by R. M. Francis 

THEY ALL USED his chippy, but I couldn’t bring myself to. After a night out we’d go up passed the market and they’d all go in.

‘’Is chips am too salty,’ I said.

‘‘E told me iss part of his faith—having salt before and after you eat.’

‘Like warding off evil?’ I asked.

‘Fuck knows.’

‘Or to cleanse things?’ I asked.

‘Fuck knows. Jesus James, yo’ bin thinkin’ too much, ay ya. Iss that degree of yowers, ay it?’

In year seven He turned up out of nowhere. His family had moved him over from somewhere. He was the first born and he was big, and he stood straight with shoulders back. He came and went throughout school. He’d be off for months then be back. He’d be back a little bit bigger and a little bit angrier. He pushed Mr Dunn down the stairs once and we never saw him again. He ate a pinch of salt before he sat down to eat, we heard he thought it cured him of something. 

He made his mark pretty quickly that first year. I was seeing Hannah then and he’d refused to move from her seat in Science—that’s what started it.

‘I’m not moving for some dirty bitch,’ he said.

‘That’s where I sit,’ Hannah said. She was good at shrieking but not much else. I stood up and walked over.

‘What you gonna say, pussy?’ he said.

‘I’ll say yo’m a fat, stinky prick,’ I said. ‘Now get the fuck out of my wench’s seat.’

He smiled. Crossed his arms. Shook his head. He spat on me. A full snot-thick hawk and spit. And I tried to swing for him, but he was massive, and he jabbed back, and I hit the deck.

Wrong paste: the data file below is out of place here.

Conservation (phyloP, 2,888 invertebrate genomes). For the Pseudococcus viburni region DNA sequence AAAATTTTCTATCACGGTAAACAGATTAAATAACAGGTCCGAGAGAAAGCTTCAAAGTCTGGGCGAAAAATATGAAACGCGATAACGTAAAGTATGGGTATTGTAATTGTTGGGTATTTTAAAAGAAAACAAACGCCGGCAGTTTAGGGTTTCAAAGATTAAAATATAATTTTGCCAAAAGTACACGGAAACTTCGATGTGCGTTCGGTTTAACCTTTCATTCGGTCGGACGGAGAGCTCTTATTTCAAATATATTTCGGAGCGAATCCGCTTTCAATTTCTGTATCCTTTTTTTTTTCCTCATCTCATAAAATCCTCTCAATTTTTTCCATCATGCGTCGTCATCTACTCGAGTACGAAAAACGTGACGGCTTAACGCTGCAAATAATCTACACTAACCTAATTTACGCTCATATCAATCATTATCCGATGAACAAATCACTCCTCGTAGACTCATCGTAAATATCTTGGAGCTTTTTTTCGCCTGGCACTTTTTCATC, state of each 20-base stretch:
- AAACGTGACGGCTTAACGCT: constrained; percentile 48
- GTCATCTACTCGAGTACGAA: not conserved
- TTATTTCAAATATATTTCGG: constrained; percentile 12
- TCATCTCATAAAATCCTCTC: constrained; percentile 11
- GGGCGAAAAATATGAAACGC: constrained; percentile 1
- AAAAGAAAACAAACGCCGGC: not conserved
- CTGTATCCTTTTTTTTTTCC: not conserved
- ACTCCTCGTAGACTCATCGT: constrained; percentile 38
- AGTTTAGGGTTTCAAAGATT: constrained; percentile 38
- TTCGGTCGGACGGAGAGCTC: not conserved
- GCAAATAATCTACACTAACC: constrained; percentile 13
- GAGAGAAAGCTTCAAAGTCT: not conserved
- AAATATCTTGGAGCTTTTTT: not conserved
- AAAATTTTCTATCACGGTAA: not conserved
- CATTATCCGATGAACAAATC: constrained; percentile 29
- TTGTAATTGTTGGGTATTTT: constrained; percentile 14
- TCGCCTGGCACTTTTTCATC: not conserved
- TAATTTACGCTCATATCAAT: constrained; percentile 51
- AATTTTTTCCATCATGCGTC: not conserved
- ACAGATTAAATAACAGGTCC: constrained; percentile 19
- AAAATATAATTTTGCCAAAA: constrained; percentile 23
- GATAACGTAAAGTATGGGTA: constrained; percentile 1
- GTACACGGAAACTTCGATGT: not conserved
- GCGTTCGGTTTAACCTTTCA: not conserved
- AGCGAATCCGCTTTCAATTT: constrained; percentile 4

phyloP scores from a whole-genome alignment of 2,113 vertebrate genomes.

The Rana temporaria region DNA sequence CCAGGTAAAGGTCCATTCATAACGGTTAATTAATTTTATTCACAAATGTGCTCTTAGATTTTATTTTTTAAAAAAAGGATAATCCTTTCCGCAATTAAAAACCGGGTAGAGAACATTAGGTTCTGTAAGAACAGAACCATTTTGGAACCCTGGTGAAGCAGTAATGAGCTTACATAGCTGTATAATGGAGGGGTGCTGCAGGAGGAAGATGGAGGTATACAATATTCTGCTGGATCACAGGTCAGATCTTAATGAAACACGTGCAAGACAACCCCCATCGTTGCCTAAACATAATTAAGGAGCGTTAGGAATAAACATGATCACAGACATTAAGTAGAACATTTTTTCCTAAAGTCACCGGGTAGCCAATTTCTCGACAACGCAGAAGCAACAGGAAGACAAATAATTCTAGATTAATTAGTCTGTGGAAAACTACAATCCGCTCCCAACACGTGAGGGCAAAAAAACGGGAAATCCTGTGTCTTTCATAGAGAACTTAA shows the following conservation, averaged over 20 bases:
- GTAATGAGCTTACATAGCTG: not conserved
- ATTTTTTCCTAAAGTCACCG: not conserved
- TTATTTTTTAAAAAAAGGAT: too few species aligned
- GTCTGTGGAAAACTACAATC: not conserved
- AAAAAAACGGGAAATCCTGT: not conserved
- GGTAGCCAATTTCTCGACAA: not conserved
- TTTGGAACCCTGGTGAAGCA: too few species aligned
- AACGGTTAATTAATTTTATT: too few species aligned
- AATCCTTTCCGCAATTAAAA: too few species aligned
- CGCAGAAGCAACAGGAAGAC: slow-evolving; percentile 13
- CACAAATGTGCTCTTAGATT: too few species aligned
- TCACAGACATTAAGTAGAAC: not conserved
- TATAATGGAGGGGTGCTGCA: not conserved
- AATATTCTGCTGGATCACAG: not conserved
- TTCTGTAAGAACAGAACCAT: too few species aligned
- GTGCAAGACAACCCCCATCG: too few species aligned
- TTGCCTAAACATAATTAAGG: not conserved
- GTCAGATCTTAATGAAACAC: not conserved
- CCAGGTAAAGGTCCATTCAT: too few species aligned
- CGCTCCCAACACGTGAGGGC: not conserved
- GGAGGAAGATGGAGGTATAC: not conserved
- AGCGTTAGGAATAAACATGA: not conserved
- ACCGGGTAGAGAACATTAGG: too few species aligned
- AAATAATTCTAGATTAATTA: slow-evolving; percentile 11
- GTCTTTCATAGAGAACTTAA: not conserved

‘You can’t go around saying that, James,’ Mr May said.

‘But sir…’ 

‘…but sir nothing. I’ll see you in Thursday night detention.’

Smithy called him out a week later and he did the same there too. And when me and Smithy tried to tag-team him he turned up with six of his cousins too. Me and Smithy did two weeks detention that time and some bloke came down with a group of Youth Theatre guys to talk to us in Assembly.  

And I recall years later, outside his chippy in Dudley, when the police were taking Hannah’s little sister away in handcuffs, he stood at the door smiling, arms folded, shaking his head slightly. And he looked up at me and he spat at the ground. Hannah’s little sister was thirteen.


R.M. Francis is a lecturer in Creative and Professional Writing at the University of Wolverhampton. His novels, Bella and The Wrenna were published with Wild Pressed Books and his poetry collection, Subsidence, came out with Smokestack Books. He is the Poet in Residence for the Black Country Geological Society.